I'm prone to the occasional rant about how much I dislike the movement folk music of the 1960s—its lack of subtlety, its odd mix of the earnestly humorless and the cornball, its endless verses of repetition. But I love Woody Guthrie, who was born 100 years ago today.
Guthrie was a generation older than the 60s troubadours and a singular influence on many of them, none of whom shared his gifts and sensibilities.
I saw Danny this week. He was walking down Church Street in downtown New Haven, pretending he had somewhere to go. I knew better. Luckily I saw him in time and could slow my pace so that he didn't catch my eye. I didn't want to hear it from him again. Not yet.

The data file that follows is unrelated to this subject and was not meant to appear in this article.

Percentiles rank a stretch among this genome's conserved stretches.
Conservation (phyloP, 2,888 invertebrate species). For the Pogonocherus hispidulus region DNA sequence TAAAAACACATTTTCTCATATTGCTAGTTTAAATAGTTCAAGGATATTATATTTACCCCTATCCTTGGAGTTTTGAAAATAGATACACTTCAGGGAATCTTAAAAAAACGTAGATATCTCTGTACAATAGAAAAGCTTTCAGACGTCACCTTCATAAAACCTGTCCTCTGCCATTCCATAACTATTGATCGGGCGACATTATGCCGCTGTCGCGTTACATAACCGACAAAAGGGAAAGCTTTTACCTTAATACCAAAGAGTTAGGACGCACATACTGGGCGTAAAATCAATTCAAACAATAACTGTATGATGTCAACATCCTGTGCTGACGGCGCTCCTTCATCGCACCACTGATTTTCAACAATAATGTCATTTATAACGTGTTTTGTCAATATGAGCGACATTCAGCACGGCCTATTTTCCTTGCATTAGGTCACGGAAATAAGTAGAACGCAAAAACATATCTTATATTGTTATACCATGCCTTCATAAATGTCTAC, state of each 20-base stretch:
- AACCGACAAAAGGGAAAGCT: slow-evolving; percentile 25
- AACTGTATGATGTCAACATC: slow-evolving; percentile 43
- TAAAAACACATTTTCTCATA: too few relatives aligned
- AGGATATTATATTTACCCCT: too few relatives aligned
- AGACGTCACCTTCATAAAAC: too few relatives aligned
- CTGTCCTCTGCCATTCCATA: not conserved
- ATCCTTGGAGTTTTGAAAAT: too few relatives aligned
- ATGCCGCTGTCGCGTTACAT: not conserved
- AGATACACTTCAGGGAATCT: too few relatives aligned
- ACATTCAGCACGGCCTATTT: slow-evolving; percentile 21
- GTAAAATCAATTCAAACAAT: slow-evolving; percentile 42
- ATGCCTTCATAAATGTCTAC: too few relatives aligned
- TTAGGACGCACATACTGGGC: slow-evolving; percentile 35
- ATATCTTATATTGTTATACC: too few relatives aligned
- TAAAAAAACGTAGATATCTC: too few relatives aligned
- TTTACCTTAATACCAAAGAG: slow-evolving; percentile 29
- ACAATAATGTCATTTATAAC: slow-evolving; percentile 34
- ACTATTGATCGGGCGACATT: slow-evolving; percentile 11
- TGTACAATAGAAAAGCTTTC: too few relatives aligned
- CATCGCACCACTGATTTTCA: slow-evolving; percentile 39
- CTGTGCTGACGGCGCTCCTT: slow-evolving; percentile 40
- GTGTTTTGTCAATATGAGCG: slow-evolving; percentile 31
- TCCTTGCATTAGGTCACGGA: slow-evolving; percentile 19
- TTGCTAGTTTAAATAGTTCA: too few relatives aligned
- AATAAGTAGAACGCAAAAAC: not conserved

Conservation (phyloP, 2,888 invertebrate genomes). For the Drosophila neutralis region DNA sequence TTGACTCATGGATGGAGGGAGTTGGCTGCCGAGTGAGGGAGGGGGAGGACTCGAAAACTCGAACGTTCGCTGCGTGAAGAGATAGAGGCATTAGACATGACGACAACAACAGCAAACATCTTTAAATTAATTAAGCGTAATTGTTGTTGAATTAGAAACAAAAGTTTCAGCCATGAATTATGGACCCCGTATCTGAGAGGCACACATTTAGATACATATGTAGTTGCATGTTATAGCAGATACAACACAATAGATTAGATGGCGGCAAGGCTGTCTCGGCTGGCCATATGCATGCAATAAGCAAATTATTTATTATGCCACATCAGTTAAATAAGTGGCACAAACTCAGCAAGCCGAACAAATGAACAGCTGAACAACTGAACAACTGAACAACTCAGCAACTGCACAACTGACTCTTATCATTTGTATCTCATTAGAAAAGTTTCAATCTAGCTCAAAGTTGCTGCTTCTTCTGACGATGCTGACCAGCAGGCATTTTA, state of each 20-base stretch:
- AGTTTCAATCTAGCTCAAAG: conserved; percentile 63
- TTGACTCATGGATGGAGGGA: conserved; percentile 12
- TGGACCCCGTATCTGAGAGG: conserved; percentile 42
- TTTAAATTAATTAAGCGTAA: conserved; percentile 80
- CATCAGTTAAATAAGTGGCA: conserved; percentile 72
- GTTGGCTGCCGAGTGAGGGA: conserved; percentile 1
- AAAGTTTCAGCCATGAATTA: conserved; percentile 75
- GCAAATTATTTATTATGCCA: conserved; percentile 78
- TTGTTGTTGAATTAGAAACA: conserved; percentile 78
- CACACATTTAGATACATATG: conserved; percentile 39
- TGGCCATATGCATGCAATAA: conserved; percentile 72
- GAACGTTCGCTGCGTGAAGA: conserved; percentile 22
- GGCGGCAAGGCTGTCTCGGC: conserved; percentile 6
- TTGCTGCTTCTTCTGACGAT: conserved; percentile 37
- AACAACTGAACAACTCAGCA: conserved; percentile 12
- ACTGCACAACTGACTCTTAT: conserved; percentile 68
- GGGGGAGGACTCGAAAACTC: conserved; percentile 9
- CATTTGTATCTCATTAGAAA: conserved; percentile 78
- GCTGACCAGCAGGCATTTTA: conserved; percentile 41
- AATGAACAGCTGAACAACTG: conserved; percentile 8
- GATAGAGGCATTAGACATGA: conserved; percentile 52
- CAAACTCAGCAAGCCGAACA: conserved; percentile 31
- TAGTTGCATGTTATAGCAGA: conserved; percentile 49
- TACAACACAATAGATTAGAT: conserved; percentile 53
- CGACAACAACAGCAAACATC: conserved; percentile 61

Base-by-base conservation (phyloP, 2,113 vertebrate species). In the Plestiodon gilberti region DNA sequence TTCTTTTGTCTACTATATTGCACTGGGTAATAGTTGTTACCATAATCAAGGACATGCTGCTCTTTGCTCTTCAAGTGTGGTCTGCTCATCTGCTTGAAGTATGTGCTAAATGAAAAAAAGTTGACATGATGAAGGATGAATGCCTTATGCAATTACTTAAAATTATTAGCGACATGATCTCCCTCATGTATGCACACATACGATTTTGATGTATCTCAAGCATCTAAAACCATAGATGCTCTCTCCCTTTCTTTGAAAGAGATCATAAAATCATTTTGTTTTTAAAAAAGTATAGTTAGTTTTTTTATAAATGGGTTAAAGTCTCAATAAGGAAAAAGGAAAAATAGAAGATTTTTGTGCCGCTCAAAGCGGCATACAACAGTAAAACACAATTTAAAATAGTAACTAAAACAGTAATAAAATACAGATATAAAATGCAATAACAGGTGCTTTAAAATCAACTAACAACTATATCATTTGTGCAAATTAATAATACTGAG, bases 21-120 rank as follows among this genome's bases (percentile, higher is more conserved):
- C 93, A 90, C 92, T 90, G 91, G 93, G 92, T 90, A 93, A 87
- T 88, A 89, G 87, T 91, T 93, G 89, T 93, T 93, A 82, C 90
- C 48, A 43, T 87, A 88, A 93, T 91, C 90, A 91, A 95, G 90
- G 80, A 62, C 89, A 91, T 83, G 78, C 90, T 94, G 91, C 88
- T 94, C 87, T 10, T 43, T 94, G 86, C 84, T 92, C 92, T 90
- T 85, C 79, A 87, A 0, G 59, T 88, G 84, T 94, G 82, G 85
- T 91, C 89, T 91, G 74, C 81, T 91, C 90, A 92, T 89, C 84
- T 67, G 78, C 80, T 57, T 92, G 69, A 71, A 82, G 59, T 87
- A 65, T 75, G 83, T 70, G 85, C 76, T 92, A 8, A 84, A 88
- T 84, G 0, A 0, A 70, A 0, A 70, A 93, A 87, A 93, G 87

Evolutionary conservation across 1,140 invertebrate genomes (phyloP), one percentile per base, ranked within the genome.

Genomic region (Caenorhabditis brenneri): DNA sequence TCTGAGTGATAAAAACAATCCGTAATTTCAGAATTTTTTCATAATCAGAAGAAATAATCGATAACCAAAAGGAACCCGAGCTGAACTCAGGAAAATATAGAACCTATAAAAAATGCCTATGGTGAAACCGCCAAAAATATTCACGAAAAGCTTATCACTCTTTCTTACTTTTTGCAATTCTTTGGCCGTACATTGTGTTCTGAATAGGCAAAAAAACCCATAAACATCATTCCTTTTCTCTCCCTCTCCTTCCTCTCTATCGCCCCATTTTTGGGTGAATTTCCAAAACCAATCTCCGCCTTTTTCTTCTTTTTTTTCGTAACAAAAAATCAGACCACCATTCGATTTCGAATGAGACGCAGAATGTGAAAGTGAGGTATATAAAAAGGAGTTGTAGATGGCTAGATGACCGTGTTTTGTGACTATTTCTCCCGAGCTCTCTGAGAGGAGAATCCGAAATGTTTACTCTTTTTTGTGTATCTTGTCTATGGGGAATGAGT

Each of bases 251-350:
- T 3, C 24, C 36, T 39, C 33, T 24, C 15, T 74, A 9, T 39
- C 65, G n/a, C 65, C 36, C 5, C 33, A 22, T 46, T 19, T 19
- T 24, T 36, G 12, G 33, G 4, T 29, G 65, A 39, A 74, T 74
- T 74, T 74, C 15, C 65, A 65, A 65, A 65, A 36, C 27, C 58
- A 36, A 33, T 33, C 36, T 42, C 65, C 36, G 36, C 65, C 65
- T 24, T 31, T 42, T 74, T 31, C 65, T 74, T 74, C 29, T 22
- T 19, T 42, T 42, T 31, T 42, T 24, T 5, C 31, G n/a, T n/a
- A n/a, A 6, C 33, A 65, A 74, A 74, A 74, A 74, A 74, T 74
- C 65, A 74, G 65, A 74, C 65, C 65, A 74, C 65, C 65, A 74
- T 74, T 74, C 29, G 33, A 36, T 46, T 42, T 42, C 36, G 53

If you haven't been following the conversation around Occupy Wall
Street, it's perhaps best summarized in terms of the Tumblrs.
First there were the 99 percent, who have been demonstrating in
New York and elsewhere for weeks.
The Fourth Great Awakening and the Future of Egalitarianism by Robert William Fogel
Robert William Fogel, a professor of economics at the University of Chicago,won the 1993 Nobel Prize for his economic history of slavery. His latest book identifies the great awakenings in American religion as the source of the nation's major progressive economic and political changes.
The common good is taking a beating. Economic inequality has accelerated dramatically since the early 1980s, and many think nothing can be done about it. But that verdict is a nonstarter for Christian morality.